Adolescent Development

Children must pass through several stages on their road to becoming adults such as infancy (birth to age two), early childhood, later childhood and adolescence. Persons 18 and over are considered adults in our society. Knowledge about changes and behaviors during adolescence are normal helps both teens and adults manage the transition successfully.

To ensure that teens and adults navigate these transitions successfully, it is important for both to understand what is happening to the teen physically, cognitively, and socially and what adults can do. Adolescents need role models so they need to be around other adults like relatives, neighbors, or teachers. Adolescents day dream about their future life and that is natural.

Coping with Stress

Adolescence is a period of considerable stress. While much of the stress can be minimized through support, persistence, and active decision making and planning, there will still be difficult situations. Strategies for stress management include relaxation techniques, managing ‘self talk,’ focusing, and using support systems.

Coping with Loss

Young people are influenced by various personal losses like death in the family (usually grand parents) and parental separation and divorce. The impact of these losses upon career events are considerable and there is a definite need for youth to develop competence in handling loss and grieving.

Physical Development

During the teen years, adolescents experience changes in their physical development at a rate of speed unparalleled since infancy. Physical development includes: growth of pubic hair; menarche or penis growth; voice changes; growth of underarm hair; facial hair growth ; and increased production of oil, increased sweat gland activity, and the beginning of acne.

Teens become more clumsy because their body parts don’t grow at the same rate. The rapid weight gain is associated with puberty. Adolescent girls become so obsessed with their weight that they develop severe eating disorders such as anorexia nervosa or bulimia.

Teens may ask more direct questions about sex so provide honest answers about sex. They may ask questions about sex and methods of birth control and protection from sexually transmitted diseases.

There are also some specific things adults can do to be supportive:
Don’t criticize or compare the teens to others because they are acutely self-conscious about the way they look.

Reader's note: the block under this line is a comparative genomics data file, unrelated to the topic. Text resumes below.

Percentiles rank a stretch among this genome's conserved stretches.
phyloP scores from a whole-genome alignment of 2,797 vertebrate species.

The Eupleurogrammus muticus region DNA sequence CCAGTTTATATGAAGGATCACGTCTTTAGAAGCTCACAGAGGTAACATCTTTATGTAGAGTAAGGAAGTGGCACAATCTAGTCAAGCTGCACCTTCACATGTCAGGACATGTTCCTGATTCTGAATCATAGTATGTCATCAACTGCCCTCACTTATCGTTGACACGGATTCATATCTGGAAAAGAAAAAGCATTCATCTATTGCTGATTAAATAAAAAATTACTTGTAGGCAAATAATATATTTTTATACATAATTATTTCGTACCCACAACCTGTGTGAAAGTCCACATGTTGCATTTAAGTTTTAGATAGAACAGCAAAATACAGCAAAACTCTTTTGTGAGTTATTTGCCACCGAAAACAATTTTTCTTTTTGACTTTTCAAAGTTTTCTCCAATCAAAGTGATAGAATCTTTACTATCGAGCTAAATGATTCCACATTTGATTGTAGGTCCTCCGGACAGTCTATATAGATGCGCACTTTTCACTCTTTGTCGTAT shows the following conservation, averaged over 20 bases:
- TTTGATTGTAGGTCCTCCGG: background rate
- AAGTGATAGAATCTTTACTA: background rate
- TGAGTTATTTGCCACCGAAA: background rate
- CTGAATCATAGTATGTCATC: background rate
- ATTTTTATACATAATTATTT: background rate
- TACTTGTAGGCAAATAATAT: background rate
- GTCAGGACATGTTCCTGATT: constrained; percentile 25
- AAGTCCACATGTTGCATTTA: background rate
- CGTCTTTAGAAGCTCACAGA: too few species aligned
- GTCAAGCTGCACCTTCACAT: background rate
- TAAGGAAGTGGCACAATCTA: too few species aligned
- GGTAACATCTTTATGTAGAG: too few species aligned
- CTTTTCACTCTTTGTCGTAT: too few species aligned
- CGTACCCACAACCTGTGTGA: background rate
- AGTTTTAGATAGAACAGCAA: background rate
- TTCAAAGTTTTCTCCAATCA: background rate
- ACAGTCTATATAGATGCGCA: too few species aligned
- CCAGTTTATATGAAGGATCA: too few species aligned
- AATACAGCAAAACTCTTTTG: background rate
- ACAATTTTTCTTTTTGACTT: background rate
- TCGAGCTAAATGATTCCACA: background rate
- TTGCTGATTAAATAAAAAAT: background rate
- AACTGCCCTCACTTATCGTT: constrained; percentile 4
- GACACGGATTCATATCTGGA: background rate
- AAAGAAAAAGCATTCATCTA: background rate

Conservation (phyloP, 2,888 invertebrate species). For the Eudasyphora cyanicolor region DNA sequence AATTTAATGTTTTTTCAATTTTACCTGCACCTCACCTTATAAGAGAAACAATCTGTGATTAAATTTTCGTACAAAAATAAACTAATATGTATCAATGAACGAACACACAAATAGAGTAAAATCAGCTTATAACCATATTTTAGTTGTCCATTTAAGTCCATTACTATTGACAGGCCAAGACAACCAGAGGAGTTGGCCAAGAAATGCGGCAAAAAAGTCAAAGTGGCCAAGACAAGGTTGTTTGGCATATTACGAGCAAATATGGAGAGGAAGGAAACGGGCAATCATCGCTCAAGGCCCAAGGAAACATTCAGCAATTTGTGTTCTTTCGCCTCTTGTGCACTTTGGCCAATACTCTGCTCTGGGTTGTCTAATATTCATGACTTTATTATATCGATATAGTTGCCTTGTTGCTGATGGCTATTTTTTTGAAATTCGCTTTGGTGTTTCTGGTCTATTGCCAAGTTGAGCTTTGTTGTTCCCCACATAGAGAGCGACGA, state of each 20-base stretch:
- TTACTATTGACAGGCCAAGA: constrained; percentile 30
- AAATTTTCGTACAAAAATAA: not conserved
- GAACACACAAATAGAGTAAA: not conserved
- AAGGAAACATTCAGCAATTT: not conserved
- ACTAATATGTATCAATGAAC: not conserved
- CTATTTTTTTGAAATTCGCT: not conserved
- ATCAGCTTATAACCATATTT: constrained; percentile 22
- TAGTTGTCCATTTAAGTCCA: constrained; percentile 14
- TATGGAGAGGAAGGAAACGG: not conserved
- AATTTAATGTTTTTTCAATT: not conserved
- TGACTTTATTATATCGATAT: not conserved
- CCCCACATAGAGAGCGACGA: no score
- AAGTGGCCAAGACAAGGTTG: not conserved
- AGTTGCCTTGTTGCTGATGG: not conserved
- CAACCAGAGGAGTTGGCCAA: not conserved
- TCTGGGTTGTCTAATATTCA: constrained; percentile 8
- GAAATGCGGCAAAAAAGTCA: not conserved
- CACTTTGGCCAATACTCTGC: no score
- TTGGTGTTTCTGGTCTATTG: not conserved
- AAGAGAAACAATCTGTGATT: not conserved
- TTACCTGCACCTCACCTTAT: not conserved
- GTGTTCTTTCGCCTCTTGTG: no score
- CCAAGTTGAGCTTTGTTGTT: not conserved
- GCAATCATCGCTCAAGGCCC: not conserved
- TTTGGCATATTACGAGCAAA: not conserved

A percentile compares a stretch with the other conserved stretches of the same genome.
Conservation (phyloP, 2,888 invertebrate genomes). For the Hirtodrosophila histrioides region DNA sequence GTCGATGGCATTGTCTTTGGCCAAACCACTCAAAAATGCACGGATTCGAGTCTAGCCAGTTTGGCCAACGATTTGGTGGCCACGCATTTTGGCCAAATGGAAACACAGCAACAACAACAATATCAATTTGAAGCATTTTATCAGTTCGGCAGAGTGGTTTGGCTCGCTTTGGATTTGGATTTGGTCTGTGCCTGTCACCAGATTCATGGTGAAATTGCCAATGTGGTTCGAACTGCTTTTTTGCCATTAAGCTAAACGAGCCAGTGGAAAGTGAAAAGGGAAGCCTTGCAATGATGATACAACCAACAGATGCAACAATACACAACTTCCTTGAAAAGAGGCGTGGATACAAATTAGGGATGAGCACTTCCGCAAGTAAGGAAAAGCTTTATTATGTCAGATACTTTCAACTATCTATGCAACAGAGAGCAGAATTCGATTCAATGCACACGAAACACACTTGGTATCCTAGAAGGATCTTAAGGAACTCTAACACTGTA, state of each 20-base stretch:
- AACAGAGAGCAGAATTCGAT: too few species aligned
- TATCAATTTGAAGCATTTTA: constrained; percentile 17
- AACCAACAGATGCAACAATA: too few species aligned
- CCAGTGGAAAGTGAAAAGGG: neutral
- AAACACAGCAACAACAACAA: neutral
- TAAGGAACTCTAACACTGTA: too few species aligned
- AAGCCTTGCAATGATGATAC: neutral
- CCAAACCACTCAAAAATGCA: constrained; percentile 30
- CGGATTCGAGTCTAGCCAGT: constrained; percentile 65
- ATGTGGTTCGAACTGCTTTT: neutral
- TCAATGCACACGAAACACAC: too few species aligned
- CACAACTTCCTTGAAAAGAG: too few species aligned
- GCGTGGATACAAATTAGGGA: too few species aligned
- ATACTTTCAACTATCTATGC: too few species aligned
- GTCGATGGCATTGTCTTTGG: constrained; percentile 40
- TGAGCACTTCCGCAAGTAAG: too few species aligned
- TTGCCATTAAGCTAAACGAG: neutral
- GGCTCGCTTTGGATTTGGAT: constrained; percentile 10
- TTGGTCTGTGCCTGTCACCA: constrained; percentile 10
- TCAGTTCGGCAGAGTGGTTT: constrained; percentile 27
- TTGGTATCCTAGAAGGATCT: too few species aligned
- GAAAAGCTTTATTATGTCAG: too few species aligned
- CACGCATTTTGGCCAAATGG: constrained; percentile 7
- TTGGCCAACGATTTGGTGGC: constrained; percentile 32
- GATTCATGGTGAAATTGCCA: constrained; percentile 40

Encourage them to get enough sleep. Encourage healthy eating habits by keeping plenty of nutritious foods at home.

Encourage them to do exercise as it will help burn excess energy, strengthen developing muscles, and sleep better at night.

Understand their need for physical space. Do not force your teen to hug or kiss relatives or family friends. Allow your teens’ need to withdraw. Teens often spend large amounts of time grooming themselves so please be patient with them.

Cognitive Development:

Developing advanced reasoning skills. Advanced reasoning skills include the ability to think about multiple options and possibilities.

Feelings and Emotions

Teens demonstrate self-consciousness. Teens tend to believe that everyone is as concerned with their thoughts and behaviors.

Teens tend to become very cause-oriented and they may tend to discount your experience.
Try to empathize with them. Provide opportunities for teens to get involved in community service.

Teens want to become active in things that have deeper meaning.

Talk to teens

Find out what they think about news stories on television or in the paper; ask them about their political and spiritual beliefs. Teens are already thinking about these things so give them a non-threatening forum for discussing them.

Talk to them about your own mistakes and vulnerabilities which a teenager can understand. Don’t treat your teenager as an adult even if s/he shows to be matured. Try to understand their feelings and express yours so that you can be understood.